Tag: commencement

Mike Rowe: “Never Follow Your Passion, But Always Bring It with You”


When I worked as an ACT/SAT tutor, I sometimes got to chat with my students after the lesson finished. Given the opportunity, I’d offer the following advice: 1) In choosing majors, consider both what you enjoy learning about and what someone else will pay you enough to do to make a living, and 2) Understand that these need not be the same thing. People who are particularly diligent, talented, and lucky sometimes get to be paid to follow their passions; most folks don’t and very few who do get to do so straight out of school. Moreover, is there absolutely nothing dishonorable or disappointing in using your remunerative work to finance your actual passions. That’s the point about passions, anyway: You’re interested in them even when you’re not getting paid to pursue them.

In a new Prager U video addressed to graduates, Mike Rowe made not only that point, but took it several excellent steps further:

FIRE Study: ‘Disinvitation Season’ Is Getting Worse


shutterstock_150667244It’s not just a question of perception; the push for speakers (commencement and otherwise) to be disinvited from campus has gotten worse.

As I wrote in a long piece today in the Huffington Post:

So far, FIRE has discovered 192 incidents in which students or faculty have pushed for speakers invited to campus (both for commencement and other speaking engagements) to be disinvited since 2000. Eighty-two of those incidents were “successful” in that ultimately the speaker did not speak. Of those 82 successful disinvitations, 53 occurred via the revocation of the speaker’s invitation to campus, 17 were from speakers withdrawing in the face of protest, and 12 were “heckler’s vetoes” in which speakers were shouted down, chased off stage, or otherwise prevented from speaking.

Bloomberg Chastises Thought Police at Harvard Commencement


Jannis Tobias Werner / Shutterstock.comMichael Bloomberg just wrapped up quite a commencement address to Harvard grads. Titled “Don’t Major in Intolerance,” the political independent and former mayor surprisingly took academia’s thought police to task:

In the 1950s, the right wing was attempting to repress left-wing ideas. Today, on many campuses, it is liberals trying to repress conservative ideas, even as conservative faculty members are at risk of becoming an endangered species.

Perhaps nowhere is that more true than here in the Ivy League. In the 2012 presidential race, 96 percent of all campaign contributions from Ivy League faculty and employees went to Barack Obama. That statistic, drawn from Federal Election Commission data, should give us pause — and I say that as someone who endorsed President Obama. When 96 percent of faculty donors prefer one candidate to another, you have to wonder whether students are being exposed to the diversity of views that a university should offer. Diversity of gender, ethnicity and orientation is important. But a university cannot be great if its faculty is politically homogenous.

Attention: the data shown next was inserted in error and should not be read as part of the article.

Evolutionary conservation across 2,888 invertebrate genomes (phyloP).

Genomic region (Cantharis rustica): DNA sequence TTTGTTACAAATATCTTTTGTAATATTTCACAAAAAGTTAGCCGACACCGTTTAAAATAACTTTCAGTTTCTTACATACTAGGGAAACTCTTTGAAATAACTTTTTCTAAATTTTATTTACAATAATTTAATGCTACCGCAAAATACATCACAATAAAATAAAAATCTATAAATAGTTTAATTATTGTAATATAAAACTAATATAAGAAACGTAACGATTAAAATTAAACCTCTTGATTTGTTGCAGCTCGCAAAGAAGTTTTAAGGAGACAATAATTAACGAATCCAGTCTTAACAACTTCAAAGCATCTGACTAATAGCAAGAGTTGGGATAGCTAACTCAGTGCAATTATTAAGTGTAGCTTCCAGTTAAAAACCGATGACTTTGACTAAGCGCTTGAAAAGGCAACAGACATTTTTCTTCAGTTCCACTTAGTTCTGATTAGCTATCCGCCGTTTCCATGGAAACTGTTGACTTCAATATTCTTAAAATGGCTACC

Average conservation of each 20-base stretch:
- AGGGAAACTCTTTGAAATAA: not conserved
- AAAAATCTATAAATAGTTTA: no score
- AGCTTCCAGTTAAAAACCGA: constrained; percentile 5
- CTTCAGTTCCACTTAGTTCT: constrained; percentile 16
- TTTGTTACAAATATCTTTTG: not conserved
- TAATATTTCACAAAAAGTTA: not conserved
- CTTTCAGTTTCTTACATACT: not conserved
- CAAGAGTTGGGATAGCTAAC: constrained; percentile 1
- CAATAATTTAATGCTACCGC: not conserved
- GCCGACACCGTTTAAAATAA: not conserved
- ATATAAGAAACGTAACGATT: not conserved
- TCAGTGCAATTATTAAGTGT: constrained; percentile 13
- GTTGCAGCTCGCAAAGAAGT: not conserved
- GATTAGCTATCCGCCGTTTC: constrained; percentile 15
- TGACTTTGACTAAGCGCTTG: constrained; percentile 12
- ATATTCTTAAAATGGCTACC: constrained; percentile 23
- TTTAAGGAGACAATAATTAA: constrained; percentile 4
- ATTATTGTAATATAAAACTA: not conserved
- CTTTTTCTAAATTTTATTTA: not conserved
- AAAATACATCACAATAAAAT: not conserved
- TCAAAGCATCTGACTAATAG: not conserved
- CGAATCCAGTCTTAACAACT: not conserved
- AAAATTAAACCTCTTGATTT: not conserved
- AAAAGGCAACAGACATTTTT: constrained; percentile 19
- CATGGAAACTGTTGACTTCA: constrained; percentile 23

Media Start to Notice Campus ‘Disinvitation Season’


A few weeks ago, I wrote a column about the early start of a phenomenon we’ve observed at the FIRE office for years: “disinvitation season.” Disinvitation season is the annual ritual of campuses choosing speakers, often times for commencement addresses, and then facing a backlash as either students, faculty, or both demand that the speaker be disinvited. While it’s hard to say for sure, from my vantage point, disinvitation season on campus seems to be getting a little more intense each year.

Over the weekend, The Philadelphia Inquirer published a piece focusing particularly on the controversy over Condoleezza Rice speaking at Rutgers University. At the same time, a similar controversy took place involving Secretary Rice at the University of Minnesota. And my colleague, Robert Shibley, recently wrote over at National Review Online about still another incident at a college in Montana involving an evangelical Christian speaker. Furthermore, a newspaper out in Ohio just profiled the cost of such speakers and briefly discusses the controversy over Ohio State University’s invitation to Chris Matthew’s to speak.